Game of Thrones mania has reached University of Virginia!
The university is offering a summer course in the advance study of Joffrey, dragons, smoke babies, White Walkers, and the Lannisters.
The students will get college credits for studying HBO's hit series this summer, reported Vanityfair
Woolfork, an associate professor of English said, "One of the goals behind this class was to teach students how the skills that we use to study literature are very useful skills for reading literature and TV in conjunction."
Game of Thrones is popular, it's interesting, but it's also very serious. There are a lot of things in the series that are very weighty, and very meaningful, and can be illuminated through the skills of literary analysis," she added.
The students also take turns to lead classroom discussions, which touch on diverse topics including racialism, fan-fiction, gender roles and power, identity formation, incest, cultural allegory and, of course, good, evil and the grey area in between.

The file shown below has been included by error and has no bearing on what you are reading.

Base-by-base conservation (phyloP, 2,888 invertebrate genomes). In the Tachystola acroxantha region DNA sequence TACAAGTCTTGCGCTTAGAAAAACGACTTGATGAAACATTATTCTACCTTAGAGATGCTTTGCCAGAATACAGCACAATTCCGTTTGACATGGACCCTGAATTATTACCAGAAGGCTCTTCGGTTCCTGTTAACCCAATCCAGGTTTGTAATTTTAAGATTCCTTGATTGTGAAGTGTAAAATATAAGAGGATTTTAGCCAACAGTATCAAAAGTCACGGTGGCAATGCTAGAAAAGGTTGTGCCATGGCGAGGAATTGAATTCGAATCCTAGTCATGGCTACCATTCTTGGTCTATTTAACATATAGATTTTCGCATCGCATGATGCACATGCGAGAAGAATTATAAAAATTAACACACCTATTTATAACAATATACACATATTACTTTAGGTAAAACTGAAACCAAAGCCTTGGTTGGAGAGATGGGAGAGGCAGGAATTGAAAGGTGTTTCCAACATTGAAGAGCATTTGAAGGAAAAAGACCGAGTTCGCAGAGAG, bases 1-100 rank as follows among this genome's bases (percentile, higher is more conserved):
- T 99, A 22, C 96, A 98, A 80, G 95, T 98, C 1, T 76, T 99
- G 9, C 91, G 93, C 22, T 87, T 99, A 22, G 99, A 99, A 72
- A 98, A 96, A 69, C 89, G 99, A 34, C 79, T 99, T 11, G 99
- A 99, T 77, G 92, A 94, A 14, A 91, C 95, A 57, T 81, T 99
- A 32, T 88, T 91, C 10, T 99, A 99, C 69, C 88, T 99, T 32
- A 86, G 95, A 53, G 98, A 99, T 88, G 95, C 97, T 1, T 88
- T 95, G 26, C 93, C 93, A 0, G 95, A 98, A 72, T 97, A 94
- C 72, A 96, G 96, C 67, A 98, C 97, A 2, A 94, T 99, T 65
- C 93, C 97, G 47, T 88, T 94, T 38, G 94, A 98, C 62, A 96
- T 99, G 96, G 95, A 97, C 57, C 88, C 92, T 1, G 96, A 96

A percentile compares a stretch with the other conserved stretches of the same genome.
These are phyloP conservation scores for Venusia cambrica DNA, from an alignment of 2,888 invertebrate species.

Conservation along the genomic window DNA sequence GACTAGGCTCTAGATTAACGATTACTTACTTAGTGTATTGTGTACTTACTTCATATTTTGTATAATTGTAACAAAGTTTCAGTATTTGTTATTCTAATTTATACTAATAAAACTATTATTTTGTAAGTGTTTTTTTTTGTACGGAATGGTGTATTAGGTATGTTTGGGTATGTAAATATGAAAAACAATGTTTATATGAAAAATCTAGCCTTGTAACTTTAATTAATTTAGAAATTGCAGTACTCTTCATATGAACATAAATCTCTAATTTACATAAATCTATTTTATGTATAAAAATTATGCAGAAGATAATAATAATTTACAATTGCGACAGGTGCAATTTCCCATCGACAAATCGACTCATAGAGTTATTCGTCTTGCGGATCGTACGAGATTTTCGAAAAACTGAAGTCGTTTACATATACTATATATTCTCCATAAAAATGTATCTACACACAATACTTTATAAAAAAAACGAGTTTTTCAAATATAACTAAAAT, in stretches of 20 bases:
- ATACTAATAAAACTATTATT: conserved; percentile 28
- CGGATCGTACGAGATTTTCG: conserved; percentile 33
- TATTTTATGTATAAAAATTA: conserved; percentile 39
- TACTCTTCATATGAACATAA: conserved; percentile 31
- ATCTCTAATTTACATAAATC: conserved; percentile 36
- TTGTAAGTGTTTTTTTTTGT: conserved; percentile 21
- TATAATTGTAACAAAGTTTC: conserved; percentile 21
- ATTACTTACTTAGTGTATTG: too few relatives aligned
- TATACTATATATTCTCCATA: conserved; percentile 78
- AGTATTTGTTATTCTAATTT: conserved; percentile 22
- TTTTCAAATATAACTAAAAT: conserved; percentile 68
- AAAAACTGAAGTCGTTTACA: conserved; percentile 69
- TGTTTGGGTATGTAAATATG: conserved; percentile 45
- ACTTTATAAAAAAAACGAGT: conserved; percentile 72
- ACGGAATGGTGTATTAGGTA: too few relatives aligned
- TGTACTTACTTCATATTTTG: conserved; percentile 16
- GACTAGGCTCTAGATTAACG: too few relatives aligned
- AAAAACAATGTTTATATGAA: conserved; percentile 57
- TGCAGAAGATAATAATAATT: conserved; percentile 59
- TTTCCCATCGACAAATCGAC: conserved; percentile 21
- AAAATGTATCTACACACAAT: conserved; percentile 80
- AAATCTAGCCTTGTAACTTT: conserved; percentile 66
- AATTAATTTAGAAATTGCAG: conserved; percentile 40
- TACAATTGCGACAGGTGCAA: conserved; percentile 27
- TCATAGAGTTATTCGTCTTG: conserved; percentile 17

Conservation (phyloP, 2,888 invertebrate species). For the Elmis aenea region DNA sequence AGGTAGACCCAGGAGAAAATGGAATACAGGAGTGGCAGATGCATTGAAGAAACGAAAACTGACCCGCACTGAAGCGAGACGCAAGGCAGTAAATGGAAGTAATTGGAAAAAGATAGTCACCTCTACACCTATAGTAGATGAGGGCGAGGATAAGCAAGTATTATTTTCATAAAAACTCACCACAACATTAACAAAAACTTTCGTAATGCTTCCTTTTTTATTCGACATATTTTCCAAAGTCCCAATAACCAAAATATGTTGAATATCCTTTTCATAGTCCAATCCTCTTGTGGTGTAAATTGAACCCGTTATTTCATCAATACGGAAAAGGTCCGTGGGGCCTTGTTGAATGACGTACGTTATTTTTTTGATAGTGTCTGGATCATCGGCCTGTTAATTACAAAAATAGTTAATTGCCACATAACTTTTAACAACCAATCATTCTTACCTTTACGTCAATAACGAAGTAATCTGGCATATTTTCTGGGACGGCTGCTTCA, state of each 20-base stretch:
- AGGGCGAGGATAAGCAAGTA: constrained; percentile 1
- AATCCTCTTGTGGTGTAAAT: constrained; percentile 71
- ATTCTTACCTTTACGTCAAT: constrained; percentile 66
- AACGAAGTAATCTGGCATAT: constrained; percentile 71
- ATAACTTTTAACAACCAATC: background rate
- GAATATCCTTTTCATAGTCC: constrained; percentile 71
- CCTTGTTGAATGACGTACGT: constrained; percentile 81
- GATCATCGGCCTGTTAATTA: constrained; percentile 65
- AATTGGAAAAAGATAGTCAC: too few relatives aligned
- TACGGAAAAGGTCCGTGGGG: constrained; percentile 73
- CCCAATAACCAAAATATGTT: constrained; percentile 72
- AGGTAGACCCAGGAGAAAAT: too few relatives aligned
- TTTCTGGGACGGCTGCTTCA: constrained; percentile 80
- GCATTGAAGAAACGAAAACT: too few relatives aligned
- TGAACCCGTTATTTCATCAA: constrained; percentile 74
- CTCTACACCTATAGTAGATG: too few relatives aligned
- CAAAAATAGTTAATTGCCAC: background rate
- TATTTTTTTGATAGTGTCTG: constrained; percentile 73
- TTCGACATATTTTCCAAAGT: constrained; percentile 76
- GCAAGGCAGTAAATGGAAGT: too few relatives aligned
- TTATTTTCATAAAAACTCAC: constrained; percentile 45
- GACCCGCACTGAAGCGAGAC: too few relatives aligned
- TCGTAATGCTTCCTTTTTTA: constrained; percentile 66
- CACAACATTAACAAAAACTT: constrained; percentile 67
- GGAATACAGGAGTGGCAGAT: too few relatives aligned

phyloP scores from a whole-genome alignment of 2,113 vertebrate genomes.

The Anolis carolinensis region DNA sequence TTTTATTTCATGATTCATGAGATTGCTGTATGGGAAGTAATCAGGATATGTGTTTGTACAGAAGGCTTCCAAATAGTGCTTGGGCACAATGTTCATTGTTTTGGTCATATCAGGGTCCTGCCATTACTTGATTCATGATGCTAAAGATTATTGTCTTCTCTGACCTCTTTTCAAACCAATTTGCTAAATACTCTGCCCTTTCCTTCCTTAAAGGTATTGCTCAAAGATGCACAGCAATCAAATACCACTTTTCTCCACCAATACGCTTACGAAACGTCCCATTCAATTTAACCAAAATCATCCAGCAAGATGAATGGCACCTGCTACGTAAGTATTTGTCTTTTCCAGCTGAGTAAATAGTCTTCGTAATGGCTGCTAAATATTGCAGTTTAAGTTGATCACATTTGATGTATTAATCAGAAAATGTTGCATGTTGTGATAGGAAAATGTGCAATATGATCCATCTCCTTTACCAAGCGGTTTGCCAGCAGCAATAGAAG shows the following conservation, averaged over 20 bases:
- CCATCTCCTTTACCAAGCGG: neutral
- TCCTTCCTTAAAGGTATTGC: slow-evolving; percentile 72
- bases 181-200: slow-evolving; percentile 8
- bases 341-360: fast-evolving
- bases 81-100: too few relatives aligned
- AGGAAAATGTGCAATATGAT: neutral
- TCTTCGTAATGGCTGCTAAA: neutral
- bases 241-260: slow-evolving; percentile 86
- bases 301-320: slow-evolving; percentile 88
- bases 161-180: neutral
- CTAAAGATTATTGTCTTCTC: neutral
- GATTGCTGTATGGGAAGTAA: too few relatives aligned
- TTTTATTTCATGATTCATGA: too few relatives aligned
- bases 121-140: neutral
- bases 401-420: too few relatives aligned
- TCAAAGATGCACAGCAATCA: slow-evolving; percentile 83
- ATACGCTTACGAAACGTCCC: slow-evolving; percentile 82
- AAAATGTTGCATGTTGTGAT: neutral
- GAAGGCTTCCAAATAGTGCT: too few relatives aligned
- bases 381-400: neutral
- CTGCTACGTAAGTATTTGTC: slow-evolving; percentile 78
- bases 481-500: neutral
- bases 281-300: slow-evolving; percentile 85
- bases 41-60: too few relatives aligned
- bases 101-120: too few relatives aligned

For their final assignment, students will create their own addition to the Game of Thrones saga.
"All of them have to connect in some way to how Game of Thrones has sustained itself as a cultural phenomenon," Woolfork said.
"Some are writing a prequel graphic novel; others are working on spoilers. Literarily speaking, it's a very diverse and rich text. It has lots of layers, lots of characters and it's very smart," she added.
Critics have called the book series "groundbreaking" and "genre-bending" because of its deeply layered themes of corruption, power, loyalty and honour as well as for its active international fan base.
The television series, which first aired in April 2011, has attracted a record number of HBO viewers, recently beating out The Sopranos for the all-time top spot in the cable channels ratings.
The show is rated 9.5 in IMDB ratings.
Unfortunately, this course is only available for University of Virginia students and, for the time being, only during the summer session.
Bet the students are saying, "Summer is Coming."